Arsenal will be one of the biggest losers if the Premier League is played behind closed doors next season

Arsenal would suffer the second-highest loss of revenue if the Premier League goes ahead next season behind closed doors.

The Premier League has been suspended since the start of March because of the coronavirus outbreak.

They have tentatively scheduled a restart for next month. However, there would be one significant change, and that is the absence of fans.

They would play the games behind closed doors for the rest of this season and that would likely be the case until the end of this year, depending on government instructions on social distancing.

If this season is completed behind closed doors, it would cost clubs a ton of money with so many teams dependent on matchday revenue reports the Sun.

The report reckons that the whole of next season could be played behind closed doors and that will be a major disaster for teams in the English top flight.

Some teams make more money from TV rights, but Arsenal is one team that makes a lot of money from season ticket sales and other matchday revenue.

Should the next season be played behind closed doors, the Gunners stand to lose the second-highest money in the Premier League, just behind Manchester United.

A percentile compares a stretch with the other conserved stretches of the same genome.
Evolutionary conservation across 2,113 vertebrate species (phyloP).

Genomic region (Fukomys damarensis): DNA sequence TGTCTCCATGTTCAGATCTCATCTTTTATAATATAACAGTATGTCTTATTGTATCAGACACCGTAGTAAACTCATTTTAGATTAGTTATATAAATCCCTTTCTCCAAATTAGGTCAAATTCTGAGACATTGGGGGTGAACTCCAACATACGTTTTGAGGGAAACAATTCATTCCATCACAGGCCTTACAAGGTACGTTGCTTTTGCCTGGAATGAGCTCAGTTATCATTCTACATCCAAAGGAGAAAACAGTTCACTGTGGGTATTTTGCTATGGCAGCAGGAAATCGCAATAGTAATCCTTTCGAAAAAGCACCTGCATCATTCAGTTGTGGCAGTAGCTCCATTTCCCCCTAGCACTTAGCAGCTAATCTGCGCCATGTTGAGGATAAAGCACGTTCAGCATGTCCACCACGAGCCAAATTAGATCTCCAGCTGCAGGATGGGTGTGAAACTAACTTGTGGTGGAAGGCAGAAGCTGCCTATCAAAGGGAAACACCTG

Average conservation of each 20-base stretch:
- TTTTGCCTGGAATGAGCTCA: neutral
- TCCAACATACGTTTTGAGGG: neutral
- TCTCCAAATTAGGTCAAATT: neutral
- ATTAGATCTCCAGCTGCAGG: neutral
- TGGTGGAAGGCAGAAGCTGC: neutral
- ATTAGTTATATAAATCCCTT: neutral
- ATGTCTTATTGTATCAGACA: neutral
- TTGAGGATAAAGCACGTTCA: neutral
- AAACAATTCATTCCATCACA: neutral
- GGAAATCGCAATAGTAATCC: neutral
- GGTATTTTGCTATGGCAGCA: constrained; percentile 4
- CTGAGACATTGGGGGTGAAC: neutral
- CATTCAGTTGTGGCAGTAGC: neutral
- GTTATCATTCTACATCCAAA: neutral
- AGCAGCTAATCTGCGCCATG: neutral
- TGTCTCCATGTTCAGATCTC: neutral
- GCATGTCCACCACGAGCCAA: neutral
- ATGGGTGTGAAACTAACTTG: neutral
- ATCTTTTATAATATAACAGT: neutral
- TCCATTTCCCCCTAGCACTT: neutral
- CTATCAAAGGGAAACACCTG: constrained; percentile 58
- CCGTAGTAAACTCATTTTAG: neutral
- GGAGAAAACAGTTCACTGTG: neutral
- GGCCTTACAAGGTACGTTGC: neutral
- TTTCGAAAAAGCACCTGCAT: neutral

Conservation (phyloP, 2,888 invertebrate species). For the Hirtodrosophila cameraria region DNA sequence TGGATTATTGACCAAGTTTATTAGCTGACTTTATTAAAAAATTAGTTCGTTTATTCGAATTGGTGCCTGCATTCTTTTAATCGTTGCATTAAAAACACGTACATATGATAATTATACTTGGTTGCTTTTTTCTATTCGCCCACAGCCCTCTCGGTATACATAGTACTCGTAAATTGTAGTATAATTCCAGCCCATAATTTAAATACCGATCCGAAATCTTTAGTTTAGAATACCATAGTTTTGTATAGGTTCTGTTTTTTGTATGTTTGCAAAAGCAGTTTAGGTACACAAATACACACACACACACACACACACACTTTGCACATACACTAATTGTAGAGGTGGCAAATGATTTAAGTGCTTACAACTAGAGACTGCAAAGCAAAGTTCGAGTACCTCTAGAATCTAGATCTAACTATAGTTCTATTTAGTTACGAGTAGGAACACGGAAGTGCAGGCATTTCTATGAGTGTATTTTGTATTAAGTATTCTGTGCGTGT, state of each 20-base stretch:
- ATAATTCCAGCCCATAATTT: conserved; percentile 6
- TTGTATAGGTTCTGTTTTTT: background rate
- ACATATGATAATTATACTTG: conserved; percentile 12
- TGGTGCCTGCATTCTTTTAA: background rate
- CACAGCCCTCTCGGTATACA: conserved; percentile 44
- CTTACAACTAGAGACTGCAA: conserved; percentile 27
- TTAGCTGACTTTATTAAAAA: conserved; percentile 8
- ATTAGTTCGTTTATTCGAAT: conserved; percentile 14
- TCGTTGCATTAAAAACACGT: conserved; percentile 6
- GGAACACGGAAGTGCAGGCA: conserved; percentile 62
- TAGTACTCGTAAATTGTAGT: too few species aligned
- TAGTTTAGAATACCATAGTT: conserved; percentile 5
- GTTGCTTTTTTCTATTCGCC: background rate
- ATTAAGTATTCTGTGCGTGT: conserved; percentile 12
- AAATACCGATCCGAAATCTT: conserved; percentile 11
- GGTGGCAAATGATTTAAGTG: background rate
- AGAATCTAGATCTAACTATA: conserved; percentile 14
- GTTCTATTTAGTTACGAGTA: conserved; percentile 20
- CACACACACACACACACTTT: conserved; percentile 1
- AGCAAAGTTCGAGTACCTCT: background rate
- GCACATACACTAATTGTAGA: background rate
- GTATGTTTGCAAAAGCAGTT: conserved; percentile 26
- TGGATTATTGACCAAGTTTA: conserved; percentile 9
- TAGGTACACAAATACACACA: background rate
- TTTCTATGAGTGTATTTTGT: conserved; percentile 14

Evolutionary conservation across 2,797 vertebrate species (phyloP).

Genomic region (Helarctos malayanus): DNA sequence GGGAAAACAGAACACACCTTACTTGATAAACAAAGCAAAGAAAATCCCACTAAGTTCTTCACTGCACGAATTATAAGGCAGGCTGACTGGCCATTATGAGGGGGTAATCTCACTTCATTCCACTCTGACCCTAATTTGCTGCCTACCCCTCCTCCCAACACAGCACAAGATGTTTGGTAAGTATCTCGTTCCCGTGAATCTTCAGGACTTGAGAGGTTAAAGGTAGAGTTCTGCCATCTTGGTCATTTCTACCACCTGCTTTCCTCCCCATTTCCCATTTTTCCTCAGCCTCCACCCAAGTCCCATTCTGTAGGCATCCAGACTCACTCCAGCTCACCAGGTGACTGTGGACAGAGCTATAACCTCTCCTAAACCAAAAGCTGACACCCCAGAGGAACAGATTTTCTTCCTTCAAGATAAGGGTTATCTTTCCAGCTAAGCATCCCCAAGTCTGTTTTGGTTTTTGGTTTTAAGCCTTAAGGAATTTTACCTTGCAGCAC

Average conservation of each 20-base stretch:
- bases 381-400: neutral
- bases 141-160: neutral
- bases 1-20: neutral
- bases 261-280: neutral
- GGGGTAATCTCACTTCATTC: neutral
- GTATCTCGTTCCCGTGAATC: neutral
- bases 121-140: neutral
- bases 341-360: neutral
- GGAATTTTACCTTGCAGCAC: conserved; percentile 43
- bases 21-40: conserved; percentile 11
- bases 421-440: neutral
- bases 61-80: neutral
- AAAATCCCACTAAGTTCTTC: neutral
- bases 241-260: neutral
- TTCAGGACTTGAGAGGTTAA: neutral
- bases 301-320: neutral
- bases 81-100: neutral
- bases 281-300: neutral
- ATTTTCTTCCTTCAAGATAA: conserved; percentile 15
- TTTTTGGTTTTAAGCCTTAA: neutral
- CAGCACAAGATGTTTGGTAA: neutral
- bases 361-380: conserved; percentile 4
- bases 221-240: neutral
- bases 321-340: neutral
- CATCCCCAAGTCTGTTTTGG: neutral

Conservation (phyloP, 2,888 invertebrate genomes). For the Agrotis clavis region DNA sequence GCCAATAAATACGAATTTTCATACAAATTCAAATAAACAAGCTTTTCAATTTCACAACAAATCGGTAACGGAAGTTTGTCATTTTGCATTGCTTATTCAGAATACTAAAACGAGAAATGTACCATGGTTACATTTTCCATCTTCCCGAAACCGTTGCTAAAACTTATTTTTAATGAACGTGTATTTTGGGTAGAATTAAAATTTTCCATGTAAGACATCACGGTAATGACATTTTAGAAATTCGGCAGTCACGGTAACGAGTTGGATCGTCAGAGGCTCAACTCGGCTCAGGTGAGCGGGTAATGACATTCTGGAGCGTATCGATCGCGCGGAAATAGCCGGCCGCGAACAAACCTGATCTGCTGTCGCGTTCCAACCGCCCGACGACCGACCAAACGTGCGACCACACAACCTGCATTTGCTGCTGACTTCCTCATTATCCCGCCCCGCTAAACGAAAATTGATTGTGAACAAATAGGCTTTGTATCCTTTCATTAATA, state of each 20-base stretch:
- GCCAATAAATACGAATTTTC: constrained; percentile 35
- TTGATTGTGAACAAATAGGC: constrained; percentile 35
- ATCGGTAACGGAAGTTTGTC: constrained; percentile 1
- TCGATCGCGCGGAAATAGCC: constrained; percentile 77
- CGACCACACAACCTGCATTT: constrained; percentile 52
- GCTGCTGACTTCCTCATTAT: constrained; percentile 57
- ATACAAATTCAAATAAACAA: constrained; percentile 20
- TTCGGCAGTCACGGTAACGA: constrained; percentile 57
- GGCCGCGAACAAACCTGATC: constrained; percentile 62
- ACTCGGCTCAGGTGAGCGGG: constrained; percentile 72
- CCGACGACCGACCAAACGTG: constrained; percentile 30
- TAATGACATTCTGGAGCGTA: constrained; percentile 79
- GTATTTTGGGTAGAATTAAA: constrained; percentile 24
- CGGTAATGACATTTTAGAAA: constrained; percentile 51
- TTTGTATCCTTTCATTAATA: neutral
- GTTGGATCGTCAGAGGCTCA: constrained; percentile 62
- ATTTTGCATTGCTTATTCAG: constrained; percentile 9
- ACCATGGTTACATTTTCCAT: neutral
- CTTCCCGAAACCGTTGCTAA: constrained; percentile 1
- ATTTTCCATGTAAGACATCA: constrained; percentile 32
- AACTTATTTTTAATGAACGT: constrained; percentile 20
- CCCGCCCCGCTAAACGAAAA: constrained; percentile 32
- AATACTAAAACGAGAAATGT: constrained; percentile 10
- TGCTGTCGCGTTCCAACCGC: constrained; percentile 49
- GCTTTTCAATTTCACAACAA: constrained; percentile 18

The Red Devils would lose £111 million in revenue if the games are played without fans, while Arsenal follows closely with an expected loss of £96 million.

The Gunners would want to avoid such losses as they look to gather money to take care of their bills and cushion the effect of coronavirus.

Tags Behind closed doors

2 Comments

  1. jon fox says:

    Yes Martin, as you say, all clubs will lose much money, esp entrance fees and the laws of economics dictate that either they cut their cloth according to their income or go bust. The former will be what happens as anyone should be able to see. By far, the biggest financial losers, albeit in erratic stages overall, will be players and overpaid manager and chiet execs. This will in time return much morality and thus be the long awaited saviour of football. A massive silver lining to this ghastly virus.
    This means that no more long contracts on high wages will be negotiated and all efforts will be made to undo current expensive deals ASAP. There will be many changes in all teams inside the next two seasons, across the whole Prem and vastly paid players and their leech agents will be drastically brought to heel or forced out of the game.

  2. SueP says:

    Match day revenue as you described is a huge loss and pretty much makes up the salaries of the first team for a year according to what I have read. Food for thought

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